How's your psoas muscle on that side and hip flexors?. How's your body weight?. How's your saddle position?.
- doc (GP) recommends it's not a hernia - unsure if that discounts sports hernias but i assume so
- yes, i have some back issues - no idea if this is related or not
- i don't do pro km, but i have done probably ~10k over last year (haven't measured).
- it's not especially painful, it just gets tender and flared up the other night after riding. there is definitely something holding me back in producing power, which naturally is the main thing on my mind
- i do most riding on a MTB, which is a pretty upright position
- i'm not overweight - BMI 22-23
anyway i might try and see a specialist.
thanks for the insight TLL. It makes sense differential BP tests (ankle brachial index) is the least invasive and possibly definitive.
there's another occlusive condition called intermittent claudication, a peripheral artery disease, which doppler ultrasound, arteriography and angiography are used to confirm.
The pain after the fact probably means you have nothing to worry about... I would be looking at structural issues... Go back to my " nuts " thread... I had a similar thing, but I didn't have any power loss even when in extreme pain.
I do know that testing for this problem is quite difficult and scans will show nothing as it will only occur when in cycling position under heavy load with the big muscle groups constricting the artery.
i have intermittently read through your thread TLL and i'm unsure it's the same condition - i've never experienced significant pain. i could get on a bike now and ride hard, it's just that i'm worried about the lump and soreness, and low power!
paw paw, i'm confused about how to access proper treatment. my GP is pretty switched on, but he just tested for hernia and ruled that out, before recommending i see a sports medicine specialist. i will do that, but don't want to spend $100s only to find it was a simple diagnosis.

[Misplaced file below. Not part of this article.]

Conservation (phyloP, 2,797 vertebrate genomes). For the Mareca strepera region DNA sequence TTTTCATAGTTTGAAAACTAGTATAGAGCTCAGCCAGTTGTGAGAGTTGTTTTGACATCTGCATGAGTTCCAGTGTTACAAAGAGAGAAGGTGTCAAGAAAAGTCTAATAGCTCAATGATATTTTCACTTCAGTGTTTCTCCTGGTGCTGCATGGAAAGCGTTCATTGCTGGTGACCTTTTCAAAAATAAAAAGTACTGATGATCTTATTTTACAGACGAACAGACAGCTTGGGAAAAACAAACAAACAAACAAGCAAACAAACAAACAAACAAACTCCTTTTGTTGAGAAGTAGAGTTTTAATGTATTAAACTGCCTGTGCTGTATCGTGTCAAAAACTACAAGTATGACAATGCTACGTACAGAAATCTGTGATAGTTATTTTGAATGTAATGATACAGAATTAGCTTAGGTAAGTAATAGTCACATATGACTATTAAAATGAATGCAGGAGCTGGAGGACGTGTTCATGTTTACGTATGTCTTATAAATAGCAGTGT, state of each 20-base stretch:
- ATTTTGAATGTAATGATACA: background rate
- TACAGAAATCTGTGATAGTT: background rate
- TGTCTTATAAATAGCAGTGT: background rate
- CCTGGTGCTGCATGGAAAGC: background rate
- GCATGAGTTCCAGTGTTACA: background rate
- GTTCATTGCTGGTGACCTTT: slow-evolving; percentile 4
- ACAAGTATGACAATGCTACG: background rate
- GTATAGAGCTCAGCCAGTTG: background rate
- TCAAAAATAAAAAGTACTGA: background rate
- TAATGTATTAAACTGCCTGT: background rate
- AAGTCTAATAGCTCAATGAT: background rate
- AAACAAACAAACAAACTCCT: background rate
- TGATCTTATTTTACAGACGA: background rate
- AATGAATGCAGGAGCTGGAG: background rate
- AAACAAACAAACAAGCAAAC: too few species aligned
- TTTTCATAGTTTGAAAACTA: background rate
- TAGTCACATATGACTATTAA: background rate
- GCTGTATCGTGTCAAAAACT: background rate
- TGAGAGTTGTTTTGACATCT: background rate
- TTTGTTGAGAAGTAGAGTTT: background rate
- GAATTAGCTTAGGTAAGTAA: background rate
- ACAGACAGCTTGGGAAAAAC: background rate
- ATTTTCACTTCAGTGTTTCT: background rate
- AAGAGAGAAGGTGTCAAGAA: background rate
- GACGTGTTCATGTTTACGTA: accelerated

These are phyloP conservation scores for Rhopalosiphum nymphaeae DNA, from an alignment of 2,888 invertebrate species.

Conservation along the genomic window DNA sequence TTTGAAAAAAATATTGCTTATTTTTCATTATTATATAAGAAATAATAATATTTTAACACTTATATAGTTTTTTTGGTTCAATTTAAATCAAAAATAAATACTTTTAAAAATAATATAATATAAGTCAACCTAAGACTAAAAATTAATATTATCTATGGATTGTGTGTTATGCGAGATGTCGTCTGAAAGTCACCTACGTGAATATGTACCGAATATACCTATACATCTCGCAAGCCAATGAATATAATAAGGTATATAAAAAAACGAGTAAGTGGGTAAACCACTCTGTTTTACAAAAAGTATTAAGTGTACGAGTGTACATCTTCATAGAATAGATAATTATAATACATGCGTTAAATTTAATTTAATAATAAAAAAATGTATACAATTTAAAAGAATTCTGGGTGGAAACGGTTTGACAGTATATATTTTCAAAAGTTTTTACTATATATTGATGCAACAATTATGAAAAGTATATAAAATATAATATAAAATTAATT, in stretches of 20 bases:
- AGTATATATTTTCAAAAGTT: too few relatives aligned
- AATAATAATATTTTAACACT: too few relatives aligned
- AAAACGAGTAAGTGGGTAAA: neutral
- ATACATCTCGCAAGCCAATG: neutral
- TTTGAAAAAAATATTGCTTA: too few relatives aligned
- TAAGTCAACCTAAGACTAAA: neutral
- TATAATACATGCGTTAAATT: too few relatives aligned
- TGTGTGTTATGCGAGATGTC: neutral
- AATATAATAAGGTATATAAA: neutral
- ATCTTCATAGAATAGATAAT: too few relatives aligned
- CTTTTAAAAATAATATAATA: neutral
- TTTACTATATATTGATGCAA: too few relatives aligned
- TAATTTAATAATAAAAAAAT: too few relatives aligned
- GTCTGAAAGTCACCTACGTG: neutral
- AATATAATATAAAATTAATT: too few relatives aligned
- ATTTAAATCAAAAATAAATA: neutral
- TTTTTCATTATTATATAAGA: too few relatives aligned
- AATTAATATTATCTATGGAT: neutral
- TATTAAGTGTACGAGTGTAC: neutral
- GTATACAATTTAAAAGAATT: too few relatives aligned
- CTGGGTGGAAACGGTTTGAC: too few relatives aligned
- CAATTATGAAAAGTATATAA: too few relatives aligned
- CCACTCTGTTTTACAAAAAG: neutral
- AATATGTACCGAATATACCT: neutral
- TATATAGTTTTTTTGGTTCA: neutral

My pain came from cramps in the psoas, then after ignoring it too long it came from the spine as well.
I would be seeing a doctor who deals in lumps in the groin ( for get what they are called ) before spending a lot of money on the artery problem... look online at pictures of where the iliac artery runs through your body... it is very deep.If you could feel a lump in your iliac it would have a huge strong pulse.
Jules, if you have reason to be confident in your GP, I'd recommend you see a sports physician. They can do scans and will be able to differential diagnose better than physios, chiros, osteos.
Unfortunately, no one clinician can diagnose all conditions well. that's the price we've paid for "specialists".
the lump went down pretty quickly. i'll try and do a bit of riding this weekend and see how it goes. i was actually excited that something blew up as i've had such rough form that i'd be happy to identify the cause.
TLL - the lump is definitely on/near the surface, not quite in the groin (not sure where that starts and ends) but that bit where you get hernias (and it's not a hernia, according to GP).
Don't hope this is the cause... if I had been identified with this I would have given competitive cycling away.
Lymph nodes near the groin.... http://www.umm.edu/imagepages/9000.htm ... they can get hard and sore.
hopefully the latter! it's definitely just blown up and gone down, so i'm hoping that means it's not malignant